THE VIABILITY OF WINDING-UP PROCEEDINGS AS A MECHANISM FOR DEBT RECOVERY UNDER NIGERIAN LAW
Debt is an inevitable offshoot of the business ecosystem. To fund day-to-day operations and long-term goals, companies typically take on some degree of debt financing, usually by way of loans. In some instances, these companies are unable to fulfil their repayment obligations to the lenders or creditors from whom the loans are obtained, which necessitates the lenders to take steps to recoup the unpaid sums.
Debt recovery encompasses the various techniques enlisted by a creditor to recoup an unpaid sum. Although there are many debt recovery mechanisms available under Nigerian law, it is not unusual for creditors to adopt winding-up proceedings as a medium of debt recovery. This paper is not exhaustive of the law on winding-up of companies in Nigeria. However, it extensively analyses the utilitarian value of employing winding-up proceedings as a technique of debt recovery under Nigerian law, highlighting its pitfalls and challenges.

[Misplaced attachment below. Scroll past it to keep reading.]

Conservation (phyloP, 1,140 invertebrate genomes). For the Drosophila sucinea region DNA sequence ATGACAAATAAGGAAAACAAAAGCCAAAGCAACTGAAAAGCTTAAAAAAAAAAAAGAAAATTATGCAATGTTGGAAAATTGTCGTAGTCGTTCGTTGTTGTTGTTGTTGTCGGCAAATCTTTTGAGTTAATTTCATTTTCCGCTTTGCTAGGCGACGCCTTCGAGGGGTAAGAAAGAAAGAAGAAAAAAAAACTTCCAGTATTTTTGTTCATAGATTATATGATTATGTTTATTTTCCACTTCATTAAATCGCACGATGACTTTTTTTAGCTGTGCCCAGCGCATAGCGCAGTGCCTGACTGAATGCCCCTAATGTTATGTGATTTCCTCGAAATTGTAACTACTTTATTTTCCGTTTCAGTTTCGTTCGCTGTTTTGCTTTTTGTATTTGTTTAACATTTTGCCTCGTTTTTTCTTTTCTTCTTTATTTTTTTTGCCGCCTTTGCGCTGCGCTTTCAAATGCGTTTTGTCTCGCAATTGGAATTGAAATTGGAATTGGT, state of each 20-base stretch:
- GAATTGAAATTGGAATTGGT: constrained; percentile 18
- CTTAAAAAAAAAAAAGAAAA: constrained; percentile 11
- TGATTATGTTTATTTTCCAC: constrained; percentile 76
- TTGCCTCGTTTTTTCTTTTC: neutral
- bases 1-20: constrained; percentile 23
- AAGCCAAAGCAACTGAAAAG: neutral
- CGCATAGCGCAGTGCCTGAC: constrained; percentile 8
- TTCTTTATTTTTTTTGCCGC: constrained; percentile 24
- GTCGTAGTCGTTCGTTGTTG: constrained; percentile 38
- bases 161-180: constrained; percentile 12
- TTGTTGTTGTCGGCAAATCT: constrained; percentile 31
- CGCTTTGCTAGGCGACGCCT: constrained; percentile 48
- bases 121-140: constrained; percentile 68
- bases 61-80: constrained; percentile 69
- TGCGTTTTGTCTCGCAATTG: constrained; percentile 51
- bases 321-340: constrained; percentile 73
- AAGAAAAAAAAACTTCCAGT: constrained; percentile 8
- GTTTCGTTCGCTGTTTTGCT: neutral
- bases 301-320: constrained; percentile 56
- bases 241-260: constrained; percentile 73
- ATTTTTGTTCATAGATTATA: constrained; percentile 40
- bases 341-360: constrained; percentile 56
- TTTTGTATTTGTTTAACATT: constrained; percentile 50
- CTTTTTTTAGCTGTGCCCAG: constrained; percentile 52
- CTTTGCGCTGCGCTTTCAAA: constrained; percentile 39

This paper concludes that as an insolvency procedure, the aim of winding-up a company is to liquidate and thereafter terminate its existence and not solely to recover debt. Hence, whilst the process of winding-up a company involves settling its collective debt obligations, thus presenting a window of opportunity for individual creditors to recoup outstanding debts, it cannot stricto sensu be said to be a mechanism for debt recovery. Therefore, depending on the peculiarities of the creditor in question, winding-up proceedings may not be a feasible mode to recover debt in Nigeria.
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UNILAG Law Review, (2021) Volume 5 Edition 1.